The rapid growth of the town soon rendered more church accommodation necessary than could be given by the three then in existence, and the Dukes of Devonshire and Buccleuch, Sir James Ramsden, and other magnates of the district, realising the want, subscribed £24,000 towards the erection of four new churches. Of this sum the Duke of Devonshire furnished £12,000, the Duke of Buccleuch £6,000, and the remaining £6,000 by other gentlemen.
Mannex’s directory of Furness and Cartmel, 1882
The four new parish churches in Barrow-in-Furness were named after the four evangelists of the New Testament, and all four churches were simultaneously dedicated on 26th September 1878. St Matthew’s parish was formed from part of the existing parish of St James’ and began with a population of 4,900.
The four churches were built to similar designs, provided by Lancaster architects Paley & Austin. They were ‘temporary’ structures of brick and timber that were expected to last about 25 years, but St John wasn’t replaced until 1935, St Luke’s was damaged in WW2 and replaced in 1964, St Matthew’s lasted 89 years, and St Mark’s was extended and is still in use today.
Money was short from the start, but the vicar (Rev. G. K. Meaby) and his people decided that a schoolroom should be built where children could be taught the faith. This was built in 1886 and still exists as the lower hall. From the earliest days money was sent to overseas missions, for instance in 1886 to Central Africa, India and the Jews. Local agencies supported included North Lonsdale Hospital, the sick and needy, and the Temperance Society.
The Sunday school grew to over 600 pupils (original northbarrowtm website said 6001, but expect the 1 was mis-typed and should have been !) and 44 teachers on the rolls by 1912. Only 200 could fit into the hall, so the rest had to use Oxford Street School. It was decided in October 1910 tp build a new larger hall, but due to World War One it would be 20th September 1925 before it was opened.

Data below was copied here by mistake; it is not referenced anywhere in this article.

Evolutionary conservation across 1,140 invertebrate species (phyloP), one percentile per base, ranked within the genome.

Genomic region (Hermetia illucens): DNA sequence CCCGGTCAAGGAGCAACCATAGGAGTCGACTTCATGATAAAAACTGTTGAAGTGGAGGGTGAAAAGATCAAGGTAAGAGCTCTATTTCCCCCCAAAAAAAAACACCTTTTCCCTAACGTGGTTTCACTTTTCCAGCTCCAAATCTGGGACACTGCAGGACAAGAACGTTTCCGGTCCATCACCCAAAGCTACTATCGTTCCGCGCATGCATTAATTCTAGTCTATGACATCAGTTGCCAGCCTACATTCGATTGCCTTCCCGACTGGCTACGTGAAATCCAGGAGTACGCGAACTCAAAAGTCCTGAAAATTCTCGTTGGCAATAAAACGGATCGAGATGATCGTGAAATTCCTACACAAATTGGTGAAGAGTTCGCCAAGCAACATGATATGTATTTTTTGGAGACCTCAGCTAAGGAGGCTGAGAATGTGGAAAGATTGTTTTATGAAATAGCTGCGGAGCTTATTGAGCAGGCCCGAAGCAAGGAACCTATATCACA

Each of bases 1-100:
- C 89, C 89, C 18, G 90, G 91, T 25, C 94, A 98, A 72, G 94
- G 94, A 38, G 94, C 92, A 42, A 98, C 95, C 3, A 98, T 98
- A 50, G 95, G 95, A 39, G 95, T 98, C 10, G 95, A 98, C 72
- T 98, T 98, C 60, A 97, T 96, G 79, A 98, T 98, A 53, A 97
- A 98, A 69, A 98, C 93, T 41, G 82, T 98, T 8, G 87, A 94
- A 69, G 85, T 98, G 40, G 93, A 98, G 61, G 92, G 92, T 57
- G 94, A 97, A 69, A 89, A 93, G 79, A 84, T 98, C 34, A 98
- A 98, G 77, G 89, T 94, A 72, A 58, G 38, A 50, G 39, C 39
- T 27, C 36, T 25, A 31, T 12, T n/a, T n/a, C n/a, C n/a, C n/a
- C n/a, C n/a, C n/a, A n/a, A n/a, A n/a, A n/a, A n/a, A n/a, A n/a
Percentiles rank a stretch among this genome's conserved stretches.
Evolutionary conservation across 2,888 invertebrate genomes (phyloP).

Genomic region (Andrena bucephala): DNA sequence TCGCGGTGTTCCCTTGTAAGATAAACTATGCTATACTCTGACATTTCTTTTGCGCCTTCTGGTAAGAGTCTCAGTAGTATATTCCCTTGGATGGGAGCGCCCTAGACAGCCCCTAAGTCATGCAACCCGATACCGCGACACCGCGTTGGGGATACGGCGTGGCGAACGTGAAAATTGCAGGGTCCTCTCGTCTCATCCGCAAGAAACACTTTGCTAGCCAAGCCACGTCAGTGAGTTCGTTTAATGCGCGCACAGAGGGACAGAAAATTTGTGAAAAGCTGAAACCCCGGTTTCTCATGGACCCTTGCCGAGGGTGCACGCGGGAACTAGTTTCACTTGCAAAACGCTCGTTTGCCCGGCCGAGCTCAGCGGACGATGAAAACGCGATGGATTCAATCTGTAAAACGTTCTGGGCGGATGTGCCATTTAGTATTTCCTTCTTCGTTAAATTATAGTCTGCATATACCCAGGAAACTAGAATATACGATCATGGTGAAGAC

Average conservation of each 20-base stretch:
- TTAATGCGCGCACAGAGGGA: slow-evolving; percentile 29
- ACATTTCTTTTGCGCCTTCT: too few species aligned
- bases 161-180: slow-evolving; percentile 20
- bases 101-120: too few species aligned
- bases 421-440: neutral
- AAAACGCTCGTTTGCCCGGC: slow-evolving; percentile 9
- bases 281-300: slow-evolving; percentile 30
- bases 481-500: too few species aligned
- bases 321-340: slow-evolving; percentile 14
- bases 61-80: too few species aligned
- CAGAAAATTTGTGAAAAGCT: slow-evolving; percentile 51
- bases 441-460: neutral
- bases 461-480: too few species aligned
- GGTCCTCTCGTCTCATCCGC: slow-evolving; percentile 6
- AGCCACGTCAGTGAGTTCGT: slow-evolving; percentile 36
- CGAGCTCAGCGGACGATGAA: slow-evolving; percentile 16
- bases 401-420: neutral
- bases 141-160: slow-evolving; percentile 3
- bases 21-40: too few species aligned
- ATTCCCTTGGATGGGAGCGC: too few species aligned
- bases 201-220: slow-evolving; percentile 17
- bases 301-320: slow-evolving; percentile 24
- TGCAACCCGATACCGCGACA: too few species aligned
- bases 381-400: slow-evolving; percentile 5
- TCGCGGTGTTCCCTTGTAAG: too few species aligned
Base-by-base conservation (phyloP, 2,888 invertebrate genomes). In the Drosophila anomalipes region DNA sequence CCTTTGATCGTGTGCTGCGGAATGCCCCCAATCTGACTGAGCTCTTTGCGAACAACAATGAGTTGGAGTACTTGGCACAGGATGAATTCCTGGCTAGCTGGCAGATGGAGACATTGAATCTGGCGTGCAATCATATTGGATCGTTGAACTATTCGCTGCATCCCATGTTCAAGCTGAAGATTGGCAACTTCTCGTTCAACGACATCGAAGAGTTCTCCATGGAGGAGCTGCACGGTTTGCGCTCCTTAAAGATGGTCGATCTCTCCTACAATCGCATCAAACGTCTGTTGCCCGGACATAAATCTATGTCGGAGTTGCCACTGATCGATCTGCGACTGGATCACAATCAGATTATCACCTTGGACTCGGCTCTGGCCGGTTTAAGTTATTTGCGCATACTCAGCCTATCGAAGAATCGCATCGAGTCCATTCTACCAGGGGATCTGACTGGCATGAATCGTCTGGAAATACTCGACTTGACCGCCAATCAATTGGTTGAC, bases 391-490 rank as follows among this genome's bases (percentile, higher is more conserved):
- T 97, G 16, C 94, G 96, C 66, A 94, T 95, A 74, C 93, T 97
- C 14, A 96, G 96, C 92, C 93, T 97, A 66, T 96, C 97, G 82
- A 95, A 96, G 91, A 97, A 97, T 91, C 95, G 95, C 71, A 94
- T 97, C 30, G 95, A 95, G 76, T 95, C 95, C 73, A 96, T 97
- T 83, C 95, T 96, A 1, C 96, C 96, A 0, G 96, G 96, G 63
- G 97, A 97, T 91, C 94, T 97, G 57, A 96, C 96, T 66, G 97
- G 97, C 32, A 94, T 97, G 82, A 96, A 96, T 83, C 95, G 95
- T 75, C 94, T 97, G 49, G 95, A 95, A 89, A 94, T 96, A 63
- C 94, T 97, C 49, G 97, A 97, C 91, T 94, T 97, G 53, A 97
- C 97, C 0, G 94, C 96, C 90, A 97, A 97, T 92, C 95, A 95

In 1937, 3000 people from Schneider Road and Ormsgill were added to the parish, bringing the total to 9000. By 1939 vestments were introduced and soon afterwards the parish communion became the main service. During World War Two, the work carried on and 1941 saw a mission conducted by the Franciscans.
In 1958 the first stewardship campaign was held and plans were made to build a new church at St Matthew’s. The old church building was finally vacated on 31 May 1964.
The new church was consecrated on Saturday 21st October 1967. However, by 1973 water penetration had caused major damage, and it was over 2 years before the church could be fully used again.
Sadly, over the following years, similar structural problems have occurred. Repairs would be prohibitive and we would still be left with a building which does not meet the needs of a smaller congregation. Reluctantly therefore, and with much sadness the PCC decided to close the church for worship from April 2015.
The legacy of worship and service is still much valued by the Team and some of the church’s fabric are incorporated into St James and St Francis.